Breast Cancer Awareness


Breast Cancer History : Breast cancer has been known since ancient times. With no reliable treatments, and with surgical outcomes often fatal, women tended to conceal the possibility of breast cancer as long as possible. With the dramatic improvement in survival rates at the end of the 19th century—the radical mastectomy promoted by William Stewart Halsted raised long-term survival rates from 10% to 50%—efforts to educate women about the importance of early detection and prompt action were begun.

Early campaigns included the “Women’s Field Army”, run by the American Society for the Control of Cancer (the forerunner of the American Cancer Society) during the 1930s and 1940s. Explicitly using a military metaphor, they promoted early detection and prompt medical intervention as every woman’s duty in the war on cancer. In 1952, the first peer-to-peer support group, called Reach to Recovery, was formed. Later taken over by the American Cancer Society, it provided post-mastectomy, in-hospital visits from women who had survived breast cancer, who shared their own experiences, practical advice, and emotional support, but never medical information. This was the first program designed to promote restoration of a feminine appearance, e.g., through providing breast prostheses, as a goal.

Who said what about breast cancer :

Breast Cancer Awareness Month (BCAM), also referred to in America as National Breast Cancer Awareness Month (NBCAM), is an annual international health campaign organized by major breast cancer charities every October to increase awareness of the disease and to raise funds for research into its cause, prevention, diagnosis, treatment and cure. The campaign also offers information and support to those affected by breast cancer.

A variety of events around the world are organized in October, including walks and runs, and the pink illumination of landmark buildings. In the United States, the National Football League promotes breast cancer awareness by incorporating pink on and off the field, and comic strip artists use pink on one day in October.

The National Race for the Cure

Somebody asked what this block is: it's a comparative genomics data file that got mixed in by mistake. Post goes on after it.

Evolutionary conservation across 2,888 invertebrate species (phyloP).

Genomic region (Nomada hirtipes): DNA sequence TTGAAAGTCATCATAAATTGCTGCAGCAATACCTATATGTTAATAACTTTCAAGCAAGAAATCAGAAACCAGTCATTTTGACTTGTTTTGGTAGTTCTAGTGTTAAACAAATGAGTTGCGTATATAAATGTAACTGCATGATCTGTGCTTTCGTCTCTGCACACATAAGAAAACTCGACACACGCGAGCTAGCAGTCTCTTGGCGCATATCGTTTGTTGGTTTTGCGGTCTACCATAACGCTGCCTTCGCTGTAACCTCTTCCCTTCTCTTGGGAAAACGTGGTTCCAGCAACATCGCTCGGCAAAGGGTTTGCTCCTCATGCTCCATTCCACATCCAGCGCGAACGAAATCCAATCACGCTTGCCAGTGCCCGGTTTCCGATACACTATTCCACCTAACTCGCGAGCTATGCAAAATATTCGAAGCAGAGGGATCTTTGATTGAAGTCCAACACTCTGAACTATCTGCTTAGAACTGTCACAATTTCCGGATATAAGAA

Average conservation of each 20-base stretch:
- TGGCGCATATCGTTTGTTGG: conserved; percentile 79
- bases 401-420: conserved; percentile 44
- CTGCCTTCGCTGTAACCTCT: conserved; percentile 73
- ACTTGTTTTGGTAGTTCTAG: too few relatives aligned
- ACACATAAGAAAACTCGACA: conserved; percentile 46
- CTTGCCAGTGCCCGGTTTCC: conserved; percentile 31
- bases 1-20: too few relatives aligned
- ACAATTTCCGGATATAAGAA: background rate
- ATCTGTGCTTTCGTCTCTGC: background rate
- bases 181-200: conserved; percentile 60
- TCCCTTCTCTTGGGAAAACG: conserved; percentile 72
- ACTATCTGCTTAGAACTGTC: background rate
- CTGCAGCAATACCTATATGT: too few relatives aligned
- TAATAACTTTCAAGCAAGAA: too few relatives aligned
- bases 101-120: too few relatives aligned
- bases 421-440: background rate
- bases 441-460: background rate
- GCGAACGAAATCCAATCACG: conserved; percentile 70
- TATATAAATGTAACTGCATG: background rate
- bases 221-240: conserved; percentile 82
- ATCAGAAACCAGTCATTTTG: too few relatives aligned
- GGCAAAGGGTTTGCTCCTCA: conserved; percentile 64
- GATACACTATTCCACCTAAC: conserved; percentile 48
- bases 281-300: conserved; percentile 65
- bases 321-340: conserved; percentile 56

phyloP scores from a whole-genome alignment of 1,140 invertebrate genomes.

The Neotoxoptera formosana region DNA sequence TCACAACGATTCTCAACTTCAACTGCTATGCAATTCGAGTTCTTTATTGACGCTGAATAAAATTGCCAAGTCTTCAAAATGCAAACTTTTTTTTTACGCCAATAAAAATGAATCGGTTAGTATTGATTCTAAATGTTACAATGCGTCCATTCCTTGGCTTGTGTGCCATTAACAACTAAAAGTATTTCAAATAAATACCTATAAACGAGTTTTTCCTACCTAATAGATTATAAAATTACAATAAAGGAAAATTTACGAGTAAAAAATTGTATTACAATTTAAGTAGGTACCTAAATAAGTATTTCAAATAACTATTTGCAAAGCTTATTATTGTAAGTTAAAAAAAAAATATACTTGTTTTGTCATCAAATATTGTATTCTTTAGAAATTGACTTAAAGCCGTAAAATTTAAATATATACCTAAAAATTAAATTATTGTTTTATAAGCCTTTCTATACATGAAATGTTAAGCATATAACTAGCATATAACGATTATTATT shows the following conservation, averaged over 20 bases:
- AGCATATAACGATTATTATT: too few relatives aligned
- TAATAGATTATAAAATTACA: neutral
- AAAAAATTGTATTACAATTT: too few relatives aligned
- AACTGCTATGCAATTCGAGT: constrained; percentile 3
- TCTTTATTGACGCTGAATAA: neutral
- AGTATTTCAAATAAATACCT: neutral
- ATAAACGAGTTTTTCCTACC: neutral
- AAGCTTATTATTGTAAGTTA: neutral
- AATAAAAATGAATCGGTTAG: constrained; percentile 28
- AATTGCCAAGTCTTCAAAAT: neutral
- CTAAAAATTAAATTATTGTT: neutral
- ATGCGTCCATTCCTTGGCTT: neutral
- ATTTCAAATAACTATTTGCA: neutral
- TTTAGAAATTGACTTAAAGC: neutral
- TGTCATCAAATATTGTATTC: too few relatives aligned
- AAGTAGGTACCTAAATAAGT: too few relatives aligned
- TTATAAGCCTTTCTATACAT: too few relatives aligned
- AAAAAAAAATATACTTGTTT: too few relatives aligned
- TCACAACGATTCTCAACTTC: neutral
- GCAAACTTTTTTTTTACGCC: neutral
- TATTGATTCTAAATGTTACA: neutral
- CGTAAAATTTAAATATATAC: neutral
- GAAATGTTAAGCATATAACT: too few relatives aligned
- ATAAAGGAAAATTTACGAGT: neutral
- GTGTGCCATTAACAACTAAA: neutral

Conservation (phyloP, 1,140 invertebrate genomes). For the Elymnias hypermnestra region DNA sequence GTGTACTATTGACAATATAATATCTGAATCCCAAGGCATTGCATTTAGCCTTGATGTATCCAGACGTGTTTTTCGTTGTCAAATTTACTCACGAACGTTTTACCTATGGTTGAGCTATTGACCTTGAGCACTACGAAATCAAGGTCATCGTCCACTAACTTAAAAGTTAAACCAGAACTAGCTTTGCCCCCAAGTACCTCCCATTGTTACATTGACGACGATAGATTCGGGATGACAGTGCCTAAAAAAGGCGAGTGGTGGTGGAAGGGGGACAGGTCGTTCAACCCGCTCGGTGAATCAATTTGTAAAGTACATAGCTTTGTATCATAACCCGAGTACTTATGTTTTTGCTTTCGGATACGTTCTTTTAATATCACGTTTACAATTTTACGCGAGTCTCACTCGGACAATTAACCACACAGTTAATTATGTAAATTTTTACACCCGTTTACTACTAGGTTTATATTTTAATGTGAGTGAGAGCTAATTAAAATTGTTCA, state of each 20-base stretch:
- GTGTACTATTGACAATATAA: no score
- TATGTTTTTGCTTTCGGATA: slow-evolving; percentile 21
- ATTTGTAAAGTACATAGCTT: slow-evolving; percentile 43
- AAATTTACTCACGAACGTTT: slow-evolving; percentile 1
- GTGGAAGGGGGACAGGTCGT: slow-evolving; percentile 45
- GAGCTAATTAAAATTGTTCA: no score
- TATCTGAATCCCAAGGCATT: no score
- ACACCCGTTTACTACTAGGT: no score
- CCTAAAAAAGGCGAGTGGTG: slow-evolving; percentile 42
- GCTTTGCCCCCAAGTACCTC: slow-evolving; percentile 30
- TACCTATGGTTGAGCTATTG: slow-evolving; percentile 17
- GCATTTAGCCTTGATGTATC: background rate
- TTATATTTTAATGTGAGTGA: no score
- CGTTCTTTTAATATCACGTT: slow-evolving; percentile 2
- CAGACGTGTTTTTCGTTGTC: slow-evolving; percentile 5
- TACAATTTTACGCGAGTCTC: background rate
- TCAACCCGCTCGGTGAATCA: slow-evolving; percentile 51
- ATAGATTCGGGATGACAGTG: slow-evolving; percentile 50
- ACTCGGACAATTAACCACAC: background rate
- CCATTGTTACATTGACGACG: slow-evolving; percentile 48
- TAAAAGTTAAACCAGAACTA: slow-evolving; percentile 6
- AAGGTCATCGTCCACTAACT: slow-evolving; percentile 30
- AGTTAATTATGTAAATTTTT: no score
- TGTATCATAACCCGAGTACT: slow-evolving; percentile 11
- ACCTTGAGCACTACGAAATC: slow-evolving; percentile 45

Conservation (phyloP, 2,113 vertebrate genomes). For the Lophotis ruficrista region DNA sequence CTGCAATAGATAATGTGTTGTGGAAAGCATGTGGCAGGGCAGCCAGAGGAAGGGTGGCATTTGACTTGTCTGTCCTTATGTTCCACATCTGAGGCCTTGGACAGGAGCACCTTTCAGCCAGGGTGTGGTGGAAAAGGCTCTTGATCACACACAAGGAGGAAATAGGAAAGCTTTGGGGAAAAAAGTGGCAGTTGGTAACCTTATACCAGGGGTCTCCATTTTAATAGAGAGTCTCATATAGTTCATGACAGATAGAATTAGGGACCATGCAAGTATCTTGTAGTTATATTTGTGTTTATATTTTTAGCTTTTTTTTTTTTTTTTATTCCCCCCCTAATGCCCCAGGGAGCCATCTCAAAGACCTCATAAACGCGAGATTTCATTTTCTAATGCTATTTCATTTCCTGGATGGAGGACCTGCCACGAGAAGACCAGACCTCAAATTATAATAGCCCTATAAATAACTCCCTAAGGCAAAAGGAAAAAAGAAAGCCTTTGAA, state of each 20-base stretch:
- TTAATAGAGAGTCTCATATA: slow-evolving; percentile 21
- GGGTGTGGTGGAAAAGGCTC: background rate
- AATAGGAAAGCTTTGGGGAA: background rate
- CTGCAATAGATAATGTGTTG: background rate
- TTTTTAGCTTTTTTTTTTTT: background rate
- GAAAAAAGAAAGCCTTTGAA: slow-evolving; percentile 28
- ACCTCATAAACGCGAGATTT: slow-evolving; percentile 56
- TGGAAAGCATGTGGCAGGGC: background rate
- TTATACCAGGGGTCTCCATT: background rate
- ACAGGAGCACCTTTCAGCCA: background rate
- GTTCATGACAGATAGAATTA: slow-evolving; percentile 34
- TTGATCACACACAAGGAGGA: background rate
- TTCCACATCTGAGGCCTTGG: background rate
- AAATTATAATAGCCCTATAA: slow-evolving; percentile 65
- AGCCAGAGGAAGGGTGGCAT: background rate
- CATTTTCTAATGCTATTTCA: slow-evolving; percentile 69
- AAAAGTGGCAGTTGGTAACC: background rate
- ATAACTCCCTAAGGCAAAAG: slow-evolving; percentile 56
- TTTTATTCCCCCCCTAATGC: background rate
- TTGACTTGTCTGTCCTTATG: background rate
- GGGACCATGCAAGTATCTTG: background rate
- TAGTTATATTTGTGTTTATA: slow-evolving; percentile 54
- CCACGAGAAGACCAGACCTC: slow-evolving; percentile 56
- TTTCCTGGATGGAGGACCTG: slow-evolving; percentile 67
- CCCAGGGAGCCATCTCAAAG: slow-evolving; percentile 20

In October 1983 the Race for the Cure was held for the first time in Dallas, Texas, where 800 people participated. According to the organizers, by 2002 the number of participants reached 1.3 million and the event was held in over 100 US cities. The event is also being organized in several other parts of the world.

Breast Cancer Today

There are various two-day-long walks to raise money for breast cancer research institutes. Avon sponsors a 39-mile (60-km) walk. A walk in Atlanta offers varying lengths of up to 30 miles. Canada’s large “Weekend to End Breast Cancer” features a 60-km walk. St. Louis, MO offers a one-day-long breast cancer walk. This walk consists of three miles.

Susan G. Komen 3 Day ‘For the Cure’

This 60-mile fundraising walk, which is spread across two days, raises money for breast cancer research. This walk, which benefits Susan G. Komen for the Cure, occurs in several cities in the United States. The Breast Cancer 3-Day was previously sponsored and managed by Avon and is held in countries around the world.

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Many women who get chemotherapy to treat breast cancer say they have problems remembering, thinking, and concentrating during and after treatment. These problems are commonly called “chemo brain” or “chemo fog” — doctors call these issues “cognitive impairment” or “cognitive problems.” Some women may have trouble with:

  • learning new tasks
  • remembering names
  • paying attention and concentrating
  • finding the right words
  • multitasking
  • organizing thoughts
  • remembering where things are (keys, glasses, etc.)

An Australian study suggests that a web-based program called InSight, which is now sold as BrainHQ, can ease cognitive problems in people who’ve been treated for cancer.

The study was published online on Oct. 31, 2016 in the Journal of Clinical Oncology. Read “Evaluation of a Web-Based Cognitive Rehabilitation Program in Cancer Survivors Reporting Cognitive Symptoms After Chemotherapy.”

The company that makes InSight/BrainHQ markets it for the general betterment of mental function, not as a treatment for illnesses or deficiencies.

The study involved 242 people who had been treated with chemotherapy for recently diagnosed cancer and who had reported having cognitive problems:

  • 95% of the people in the study were women
  • 89% of the people in the study had been diagnosed with breast cancer
  • 5% of the people in the study had been diagnosed with colorectal cancer

Before the study started, the researchers did a 30-minute consultation with each person in the study and gave them tips and strategies for coping with cognitive problems. The researchers also had the participants do a self-assessment of their cognitive function with a survey tool that asked about perceived cognitive problems, perceived cognitive abilities, the effect of any perceived cognitive problems on quality of life, and comments other people had made on the participants’ cognitive function.

The researchers randomly assigned the people to one of two treatments for the cognitive problems:

  • InSight/BrainHQ, which is a 15-week, online program made up of a series of mental exercises
  • standard care, which was determined by each person’s doctor